Be present, drop your veil,
and let me die your beauty apprehending;
this grief that makes me pale
with love, can have no ending
without your presence, every joy transcending.
-- Spiritual Canticles, v.XI, S. Juan de la Cruz
Whenever I see a (latent) thread that keeps appearing in my reading back-to-back over a few days, I'd be intrigued to find out more about it. These past few weeks I've been encountering "Beauty" (outside of Dostoevsky, naturally): in the Pope's reflection on the Beauty of Truth, in the Pope's exhortation to the media to promote beauty, truth and goodness, and today, as the Church rejoices along with the angels upon hearing Mary's fiat, a "humble human event, hidden" that has since been commemorated by the entire Church with deep joy.
Tota Pulchra Est
Amongst those born of a woman, who personifies Beauty better than Jesus and His Mother? Contemplating Mary's fiat, it is easier to dismiss it as a superhuman feat that mere human conceived un-immaculately scarce hope to emulate.
I have struggled with Marian devotions; not in the way that evangelicals and Protestant converts struggled, but to cultivate affection for Our Lady as she rightly deserves from all of us her children.
This Sunday (the real date of the feast of Annunciation), I pondered this question: what can one do to one love our Lady more? How can we love one whom He loves so much? Not all Catholics, though famous for our Marian devotion, have a natural, innate affinity to Our Lady. How can we turn to Mary with confidence as we struggle with our own crosses? How can we turn to her who is a paragon of Beauty?
With these questions still fresh, I attended a little concert sung by the Cathedral Choir of Risen Christ (in which my sister sings) held at Our Lady of Lourdes Church. They sang beautifully as always, but most eloquently, they sang FOUR hymns to her: Schubert's Ave Maria, Fr Carey Landry's Hail Mary, Kachini's Ave Maria, and lastly, a sweet simple hymn of Stella Maris ("Sweet Star of the Sea"), which is the very first Marian hymn I ever heard! Just hearing this last song brought lots of memory & tears: I remember the time when my classmates at elementary school sang it loudly after the masses... with what love my Catholic friends, then little children, sang this! And I remember again the first time I said the Ave Maria. I remember again how sweet, how secure it was to trust a mother completely to help you in any kind of difficulty.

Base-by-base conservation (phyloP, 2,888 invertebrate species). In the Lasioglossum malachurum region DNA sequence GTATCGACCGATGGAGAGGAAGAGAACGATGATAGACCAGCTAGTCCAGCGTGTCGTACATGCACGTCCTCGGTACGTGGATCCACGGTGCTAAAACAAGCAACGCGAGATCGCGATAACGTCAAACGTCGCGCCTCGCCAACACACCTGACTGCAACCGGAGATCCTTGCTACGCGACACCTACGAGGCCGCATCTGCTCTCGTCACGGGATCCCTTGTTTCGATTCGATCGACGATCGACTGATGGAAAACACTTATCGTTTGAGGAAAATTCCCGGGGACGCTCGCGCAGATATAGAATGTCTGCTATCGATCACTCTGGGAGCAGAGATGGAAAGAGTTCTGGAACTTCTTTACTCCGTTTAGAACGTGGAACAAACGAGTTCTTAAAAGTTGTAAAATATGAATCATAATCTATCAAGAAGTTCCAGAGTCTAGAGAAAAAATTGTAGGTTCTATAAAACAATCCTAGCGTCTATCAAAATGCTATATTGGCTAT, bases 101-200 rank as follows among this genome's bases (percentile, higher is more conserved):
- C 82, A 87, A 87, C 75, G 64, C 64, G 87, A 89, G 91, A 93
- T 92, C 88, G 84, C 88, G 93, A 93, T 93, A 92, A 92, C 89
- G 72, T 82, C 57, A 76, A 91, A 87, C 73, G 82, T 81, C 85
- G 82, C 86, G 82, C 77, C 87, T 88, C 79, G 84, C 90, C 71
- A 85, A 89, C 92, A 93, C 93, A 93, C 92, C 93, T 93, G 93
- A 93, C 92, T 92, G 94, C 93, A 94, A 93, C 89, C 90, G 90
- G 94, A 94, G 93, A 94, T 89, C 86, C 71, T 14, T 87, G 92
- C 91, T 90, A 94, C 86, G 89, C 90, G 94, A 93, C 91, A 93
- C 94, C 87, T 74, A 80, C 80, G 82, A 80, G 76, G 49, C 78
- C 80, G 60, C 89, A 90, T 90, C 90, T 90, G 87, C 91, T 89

"Stupendous mystery of the faith"
Et verbum caro factum est— this pronunciation that is said at Christmas, can in fact be said for today! The "clump of cells" that formed in Mary's womb at Annunciation is indeed Jesus already—God's essence already manifested and growing until Jesus' birth.
Indeed, it is time to rejoice, for Hell trembles at Mary's fiat.